in the KNOW

March 30, 2017


Gov. Brown flanked by Assembly Speaker Rendon on the left and Senate President de Leon on the right during their announcement on the transportation deal. AP Photo/Rich Pedroncelli

Gov. Brown and Democrat Leaders Unveil Major Transportation Proposal

On Thursday this week, Governor Brown and Democrat leaders announced a $52 billion road and transportation infrastructure package in California to repair roads, freeways and bridges, as well as invest in transit, through higher vehicle registration fees and gas taxes. It remains unclear as to whether the Legislature can attain the two-thirds vote needed for passage of the transportation package.

Governor Brown said, “California has a massive backlog of broken infrastructure that has been neglected far too long. Fixing the roads will not get cheaper by waiting – or ignoring the problem. This is a smart plan that will improve the quality of life in California.”

Among other revenue sources in the proposal, gas excise taxes would increase by 12 cents per gallon, which is a 43 percent increase. Future gas excise taxes would rise automatically with inflation. Diesel excise taxes would be raised by 20 cents per gallon. Between higher vehicle registration fees and gas and diesel tax increases, over $5 billion a year would be generated over 10 years.

Provisions to ensure funds are spent on transportation, and not raided for other purposes, are included in the proposal.

Though Democrats hold a two-thirds supermajority of seats in both the Assembly and Senate, there is uncertainty regarding passage of the transportation package given that gas tax increases and vehicle registration fee hikes are unpopular with many voters. The Legislature is expected to vote on the plan next week.

To read more about the transportation proposal, click HERE.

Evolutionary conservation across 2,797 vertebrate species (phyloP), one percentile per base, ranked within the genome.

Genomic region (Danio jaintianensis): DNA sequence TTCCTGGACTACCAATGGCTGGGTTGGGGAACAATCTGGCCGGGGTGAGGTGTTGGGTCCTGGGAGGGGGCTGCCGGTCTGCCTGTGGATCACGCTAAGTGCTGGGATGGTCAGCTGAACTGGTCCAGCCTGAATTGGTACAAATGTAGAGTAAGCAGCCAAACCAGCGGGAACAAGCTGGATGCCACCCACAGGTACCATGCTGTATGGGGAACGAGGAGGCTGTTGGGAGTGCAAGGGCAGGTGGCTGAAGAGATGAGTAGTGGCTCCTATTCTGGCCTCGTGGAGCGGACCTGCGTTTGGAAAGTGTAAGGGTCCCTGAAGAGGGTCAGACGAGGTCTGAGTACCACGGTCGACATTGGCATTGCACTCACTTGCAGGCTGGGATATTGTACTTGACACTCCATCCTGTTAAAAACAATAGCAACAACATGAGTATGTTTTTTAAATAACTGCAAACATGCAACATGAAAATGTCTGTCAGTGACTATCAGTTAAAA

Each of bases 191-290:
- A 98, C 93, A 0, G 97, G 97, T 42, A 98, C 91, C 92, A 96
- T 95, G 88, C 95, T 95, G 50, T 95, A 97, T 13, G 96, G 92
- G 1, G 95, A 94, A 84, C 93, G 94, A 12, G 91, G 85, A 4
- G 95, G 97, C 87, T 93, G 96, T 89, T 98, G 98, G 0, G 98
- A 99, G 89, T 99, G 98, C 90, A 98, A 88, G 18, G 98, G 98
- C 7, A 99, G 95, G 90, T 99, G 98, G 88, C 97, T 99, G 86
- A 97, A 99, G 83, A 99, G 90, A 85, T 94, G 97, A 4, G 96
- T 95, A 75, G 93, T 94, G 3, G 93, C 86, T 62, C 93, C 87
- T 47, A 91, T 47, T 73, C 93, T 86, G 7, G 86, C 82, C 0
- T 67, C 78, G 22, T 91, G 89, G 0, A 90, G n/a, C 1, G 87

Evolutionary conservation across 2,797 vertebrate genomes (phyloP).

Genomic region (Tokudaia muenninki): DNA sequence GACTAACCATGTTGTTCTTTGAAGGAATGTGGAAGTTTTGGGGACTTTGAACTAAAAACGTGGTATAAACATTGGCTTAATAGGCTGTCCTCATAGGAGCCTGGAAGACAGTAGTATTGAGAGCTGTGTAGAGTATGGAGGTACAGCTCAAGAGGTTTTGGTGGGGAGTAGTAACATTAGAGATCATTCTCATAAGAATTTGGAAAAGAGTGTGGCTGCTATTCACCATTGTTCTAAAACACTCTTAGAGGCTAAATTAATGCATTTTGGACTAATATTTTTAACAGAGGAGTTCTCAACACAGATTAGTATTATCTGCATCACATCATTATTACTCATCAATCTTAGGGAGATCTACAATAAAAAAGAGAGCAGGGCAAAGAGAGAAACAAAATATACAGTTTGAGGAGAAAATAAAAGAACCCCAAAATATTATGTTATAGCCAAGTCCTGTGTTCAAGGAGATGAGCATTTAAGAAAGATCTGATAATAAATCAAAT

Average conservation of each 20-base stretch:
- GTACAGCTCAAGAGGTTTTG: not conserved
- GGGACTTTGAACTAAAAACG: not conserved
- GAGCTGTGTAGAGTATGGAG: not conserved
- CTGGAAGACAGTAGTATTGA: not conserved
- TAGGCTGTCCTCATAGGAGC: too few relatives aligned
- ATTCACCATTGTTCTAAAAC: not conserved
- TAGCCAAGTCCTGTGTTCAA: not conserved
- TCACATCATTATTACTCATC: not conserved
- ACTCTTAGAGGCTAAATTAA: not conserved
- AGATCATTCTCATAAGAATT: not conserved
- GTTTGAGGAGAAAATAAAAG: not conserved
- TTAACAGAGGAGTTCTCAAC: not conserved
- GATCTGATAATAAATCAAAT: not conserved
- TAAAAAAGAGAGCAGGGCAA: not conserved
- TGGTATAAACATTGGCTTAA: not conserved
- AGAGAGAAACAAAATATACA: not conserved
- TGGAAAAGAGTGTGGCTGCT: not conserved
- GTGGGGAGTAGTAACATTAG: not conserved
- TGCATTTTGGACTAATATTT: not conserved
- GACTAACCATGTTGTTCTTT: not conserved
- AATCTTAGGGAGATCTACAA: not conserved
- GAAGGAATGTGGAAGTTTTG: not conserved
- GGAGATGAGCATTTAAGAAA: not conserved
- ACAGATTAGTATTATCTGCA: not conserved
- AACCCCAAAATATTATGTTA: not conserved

ARB Approves Plan to Reduce Short-Lived Climate Pollutants

The California Air Resources Board (ARB) approved a strategic plan on March 23 to curb emissions of short-lived climate pollutants (SLCPs). SLCPs include methane from manure at dairies, exhaust from diesel engines and hydrofluorocarbons from refrigerators. The plan is considered to be the most rigorous and comprehensive strategy in the country for controlling sources of methane emissions. ARB and other government agencies will now need to write detailed rules for achieving the reductions.

Last year, Governor Brown signed SB 1383 by Senator Ricardo Lara (D-Bell Gardens), which prohibits the ARB from regulating methane from dairy and livestock operations until 2024 and mandates that future rules can only reduce methane emissions from manure management operations up to 40 percent below 2013 level by 2030. Until then, reductions will be voluntary and funded by various sources, including grants, pilot projects by utilities and the sale of credits under the state’s low-carbon fuel standard.

The targets laid out in the plan are very ambitious, and Ag Council testified at the hearing that more research into alternative methane reduction projects and incentive dollars would be needed to achieve the state’s goals. Ag Council will remain engaged as this process moves forward and will participate in an initial dairy and livestock workgroup meeting to address barriers to methane reduction projects on May 23, 2017.

Click HERE for ARB’s press release. For more information please contact Rachael O’Brien at (916) 443-4887.

DPR Issues Revised Proposed Rules for Pesticide Use Near Schools

The California Department of Pesticide Regulation (DPR) released a revised proposal in mid-March to regulate the use of agricultural pesticides near public schools and daycare centers. The proposed regulation would be the first such statewide standard in the nation and will affect approximately 2,500 growers in California.

The revised proposal would ban certain pesticide applications and establish a quarter-mile buffer zone around public schools and licensed child-care centers, effective from 6 a.m. to 6 p.m. weekdays.

The revised proposal removed the requirement that farmers notify school sites/licensed child day care facilities and county agricultural commissioners before applying pesticides 48 hours before they occur. However, farmers would still be required to provide annual notification of the pesticides they expect to apply within a quarter-mile of these facilities. The revision also clarifies the definition of “school site” and other terms.

The regulation is anticipated to become effective January 1, 2018. A summary of the highlights of the revised school regulation is available at the link below.

With changes of this magnitude impacting farmers throughout California, including our members, Ag Council will submit comments on the revised regulation by the April 4 deadline.

To learn more, click HERE.

In Case You Missed It

Ag Council recently released its 2016 Impact Report detailing the association’s public policy advocacy efforts in the regulatory and legislative arenas on behalf of our members. Events such as the annual meeting, legislative conference and tours are also featured, along with photos.

Click HERE to read the Impact Report.